Featured Stories

Sixth Galileo Satellite Reaches Corrected Orbit

March 13, 2015By
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The sixth Galileo satellite of Europe’s navigation system has entered its corrected target orbit, which will allow detailed testing to assess the performance of its navigation payload. read more

Launch Prep on Track for Galileo’s Next FOC Satellites

March 12, 2015By
Soyuz’ Block I third stage is mated to the launcher at the Spaceport’s MIK integration building.

Preparations for Arianespace’s next Soyuz flight, which will lift into orbit two more Galileo satellites, are in full swing at multiple locations across the spaceport in French Guiana. Work includes a key integration step for the medium-lift launcher, plus the start-up of fueling for its Galileo satellite passengers. Soyuz’ Block I third stage was mated to the vehicle’s core during activity today in the... read more

Galileo Satellites Ready for Fueling as Launcher Takes Shape

March 9, 2015By
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By the European Space Agency All the elements for this month’s Galileo launch are coming together at Europe’s Spaceport in French Guiana. As the two satellites undergo final testing and preparations, the first part of their Soyuz launcher has also been integrated. Assembly of the Soyuz ST-B’s first two stages, plus its four first stage boosters, took place at the... read more

Antenna Array and Receiver Testing with a Multi-RF Output GNSS Simulator

March 6, 2015By
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This article discusses the GALANT adaptively steered antenna array and receiver, demonstrating the test scenarios generated with the GNSS simulator. Exemplary results of different static and dynamic test scenarios are presented, validating the attitude determination capabilities as well as the interference detection and mitigation capabilities. read more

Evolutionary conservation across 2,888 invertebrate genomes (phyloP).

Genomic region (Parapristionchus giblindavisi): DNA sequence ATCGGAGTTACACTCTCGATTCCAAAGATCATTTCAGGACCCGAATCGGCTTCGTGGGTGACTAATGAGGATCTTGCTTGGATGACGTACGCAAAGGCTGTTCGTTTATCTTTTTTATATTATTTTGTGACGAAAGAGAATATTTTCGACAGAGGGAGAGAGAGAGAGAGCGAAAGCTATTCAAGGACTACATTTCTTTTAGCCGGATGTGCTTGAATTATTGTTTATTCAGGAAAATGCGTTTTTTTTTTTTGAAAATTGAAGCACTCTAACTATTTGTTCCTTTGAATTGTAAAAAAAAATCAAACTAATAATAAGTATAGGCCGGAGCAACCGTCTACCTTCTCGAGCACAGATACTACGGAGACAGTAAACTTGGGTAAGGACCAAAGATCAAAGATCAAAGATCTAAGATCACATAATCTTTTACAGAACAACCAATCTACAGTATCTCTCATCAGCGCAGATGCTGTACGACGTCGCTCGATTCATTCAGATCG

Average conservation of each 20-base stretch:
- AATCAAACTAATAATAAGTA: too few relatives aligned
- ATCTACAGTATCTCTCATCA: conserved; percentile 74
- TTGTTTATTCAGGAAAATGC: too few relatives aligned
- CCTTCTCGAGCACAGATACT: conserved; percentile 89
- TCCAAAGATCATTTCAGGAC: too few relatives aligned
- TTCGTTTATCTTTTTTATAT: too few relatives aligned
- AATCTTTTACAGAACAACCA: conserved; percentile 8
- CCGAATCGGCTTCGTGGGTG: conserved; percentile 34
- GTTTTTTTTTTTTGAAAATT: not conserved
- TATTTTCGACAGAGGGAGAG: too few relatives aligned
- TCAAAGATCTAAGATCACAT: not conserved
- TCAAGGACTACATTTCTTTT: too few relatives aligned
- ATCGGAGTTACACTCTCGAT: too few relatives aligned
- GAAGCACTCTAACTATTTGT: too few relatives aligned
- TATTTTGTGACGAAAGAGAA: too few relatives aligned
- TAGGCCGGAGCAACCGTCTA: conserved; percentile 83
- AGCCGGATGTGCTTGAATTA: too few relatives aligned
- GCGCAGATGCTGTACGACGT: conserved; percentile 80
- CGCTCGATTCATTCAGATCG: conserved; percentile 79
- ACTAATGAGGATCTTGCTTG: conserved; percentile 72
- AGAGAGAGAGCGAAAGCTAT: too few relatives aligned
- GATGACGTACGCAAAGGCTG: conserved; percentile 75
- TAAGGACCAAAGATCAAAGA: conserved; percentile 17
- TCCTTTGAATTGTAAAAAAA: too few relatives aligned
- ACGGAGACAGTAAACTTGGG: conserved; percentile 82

Langley’s Ionosphere Research Focus of CBC Report

March 5, 2015By
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CBC News interviewed GPS World Innovation Editor Richard Langley about his ionosphere interference research project with NASA, reported on earlier this week. Langley, a professor at the University of New Brunswick, is working with the Jet Propulsion Laboratory in California to better understand how the ionosphere is disturbed by a variety of phenomena including solar outbursts and other natural hazards such as... read more

BeiDou Numbering Presents Leap-Second Issue

March 3, 2015By
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During preparation of playback scenarios for the upcoming leap-second event taking place in June, engineers at Racelogic identified a potential pitfall for GNSS engineers. The difficulty arises from the fact that BeiDou uses a different “day number” for the date to apply the leap second, compared with GPS and Galileo. GPS and Galileo use 1-7 as week day numbers, and... read more

Expert Advice: A Leap into the Unknown?

March 1, 2015By
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A leap second will be introduced this year at 23:59 on June 30. This phenomenon comes around periodically and is necessary for keeping UTC in line with the Earth’s slowing rotation. Although it will pass unnoticed by most, it has implications for anyone involved in the development of GNSS-enabled devices. For some, it can be the cause of a major headache. read more

Study of Atmospheric ‘Froth’ May Help GPS Communications

February 26, 2015By
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GPS World Innovation editor Richard Langley has co-authored a study, described below, exploring how irregularities in Earth’s upper atmosphere can distort GPS signals, an important step toward mitigation. read more